Many virtual events are just webinars, but some are meant to be similar to interactive conferences and have opportunities for engagement built right in. ISCRD Virtual Summit is a conference that has numerous opportunities for engagement, starting 30 days before the conference and lasting for 30 days after.
There are a multitude of interaction tools, that when paired with **INSERT LINK HERE** powerful networking tools can easily make it so you come out of the conference with valuable connections and insight.
One of the main reasons most people go to conferences and events is networking with other professionals in their field. Many virtual conferences lack these opportunities to interact with and learn from peers.
Oftentimes a virtual conference will be a string of webinars, but conference attendees would have to do networking on a different platform virtually on their own, so they don’t.
ISCRD has interaction and networking opportunities built right into the conference, and is focused on fostering attendee engagement before, during and after the conference.
Many therapists who work with people with cognitive disorders have been forced to try teletherapy or discontinue services at some point in 2020.
The expectations of patients have changed after many were forced to try telehealth solutions for everything from routine doctor visits, to occupational therapy, speech-language therapy, or mental health treatment.
World Health Day is April 7 and this year the World Health Organization (WHO) is tackling depression. Per statistics from the Anxiety and Depression Association of America, 40 million adults suffer from depression in the United States alone. Globally, that number escalates to an astounding 350 million people. The prevalence among children and adolescents is much higher: 1 in every 4 teens will have a major depressive episode in high school. Depression also accounts for the second leading cause of death among 15 to 29 year olds–suicide. In an ongoing effort to raise awareness, reduce stigma, and mobilize the community to learn, recognize, and treat depression, WHO has implemented a year-long campaign with the slogan, “Depression: Let’s Talk.” The campaign began October 2016, but it’s not too late to take part in the conversation.
By Kerry Magro, Self-Advocate, National Speaker, and Author
I’ve written many articles about how the lack of having a peer role model growing up on the spectrum affected me. I didn’t know about Dr. Temple Grandin and others who had autism that I could look upon to show me how far I could go. As I reached adulthood though I learned about advocates such as Dr. Grandin, Carly Fleischmann, Alexis Wineman, John Elder Robison, Amy Gravino, Jesse Saperstein, the list goes on and on.
One person though who I particularly look up to is none other than international speaker Dr. Stephen Shore. Stephen Shore is not only a dear friend but also one of the biggest role models I currently have in my life.
When I first met Stephen it was at an Autism Society of America conference. He immediately befriended me and wanted to get to know me better. After our first meeting I’d go on to read several of his books and later would be able to contribute a chapter to a book he co-authored called College for Students with Disabilities: We Do Belong. I to this day use his quote “if you’ve met one individual with autism, you’ve met one individual with autism” in a majority of my presentations. It shows how wide and unique our spectrum truly is.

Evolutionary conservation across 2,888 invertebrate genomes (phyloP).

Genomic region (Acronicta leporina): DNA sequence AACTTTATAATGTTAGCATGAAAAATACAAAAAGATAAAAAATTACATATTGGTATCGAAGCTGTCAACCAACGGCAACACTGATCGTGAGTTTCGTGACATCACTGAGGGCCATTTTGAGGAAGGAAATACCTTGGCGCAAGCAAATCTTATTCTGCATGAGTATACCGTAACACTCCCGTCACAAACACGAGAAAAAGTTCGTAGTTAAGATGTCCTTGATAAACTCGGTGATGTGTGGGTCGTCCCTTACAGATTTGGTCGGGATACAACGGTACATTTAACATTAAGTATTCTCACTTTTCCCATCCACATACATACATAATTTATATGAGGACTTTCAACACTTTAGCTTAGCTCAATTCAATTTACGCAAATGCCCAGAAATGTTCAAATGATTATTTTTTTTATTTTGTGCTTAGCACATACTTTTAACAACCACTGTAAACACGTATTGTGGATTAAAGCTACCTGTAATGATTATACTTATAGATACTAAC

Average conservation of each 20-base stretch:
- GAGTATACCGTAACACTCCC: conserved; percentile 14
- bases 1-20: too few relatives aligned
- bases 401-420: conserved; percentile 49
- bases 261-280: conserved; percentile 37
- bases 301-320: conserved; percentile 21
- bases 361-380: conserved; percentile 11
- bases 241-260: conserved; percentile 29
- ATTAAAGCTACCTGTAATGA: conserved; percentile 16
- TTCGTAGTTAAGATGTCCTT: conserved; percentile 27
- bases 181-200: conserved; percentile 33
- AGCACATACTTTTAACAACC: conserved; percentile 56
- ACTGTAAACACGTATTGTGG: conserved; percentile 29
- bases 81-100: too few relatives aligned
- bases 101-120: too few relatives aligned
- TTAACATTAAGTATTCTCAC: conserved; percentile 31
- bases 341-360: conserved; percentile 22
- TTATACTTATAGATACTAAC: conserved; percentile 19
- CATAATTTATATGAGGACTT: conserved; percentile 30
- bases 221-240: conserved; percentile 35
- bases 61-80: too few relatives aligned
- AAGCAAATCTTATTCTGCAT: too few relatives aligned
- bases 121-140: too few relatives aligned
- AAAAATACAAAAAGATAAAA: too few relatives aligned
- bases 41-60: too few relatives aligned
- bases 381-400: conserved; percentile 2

Another quote which I enjoy from Stephen is on his website where he mentions the “unlimited potential for people on the autism spectrum.” What a wonderful message. I think that’s something our entire community wants to see for our loved ones.
Now even years later it’s been astonishing to see how many times our paths have crossed. Although we are only a trade ride away from each other, me being from New Jersey and Stephen teaching in New York at Adelphi University, we still end up running into each other around the world speaking at different events. Most recently, our paths even crossed at ISCRD 2017 hosted by IBCCES in St. Augustine, Florida.
Healthcare and education professionals are invited to participate in the 1st Annual International Symposium on Cognitive Research & Disabilities, which is set to take place February 13-14, 2017 at the World Golf Village in St. Augustine, Florida. The symposium is designed to equip professionals with the tools they need to increase the quality of care and improve outcomes for both students and patients with cognitive and developmental disabilities. Top cognitive research experts and educational leaders will conduct TED Talk formatted panel discussions on topics relating to healthcare and education for this 1.5 day event hosted by the International Board of Credentialing and Continuing Education Standards (IBCCES).
“The latest research tells us that 94% of the population will either be personally affected by or have an immediate family member affected by one or more of the top cognitive disorders sometime in the next 20 years,” said Myron Pincomb, International Board of Credentialing and Continuing Education Standards (IBCCES) Board Chairman. “No other profession is impacted by these findings more than our educators and health care professionals.” Continue Reading →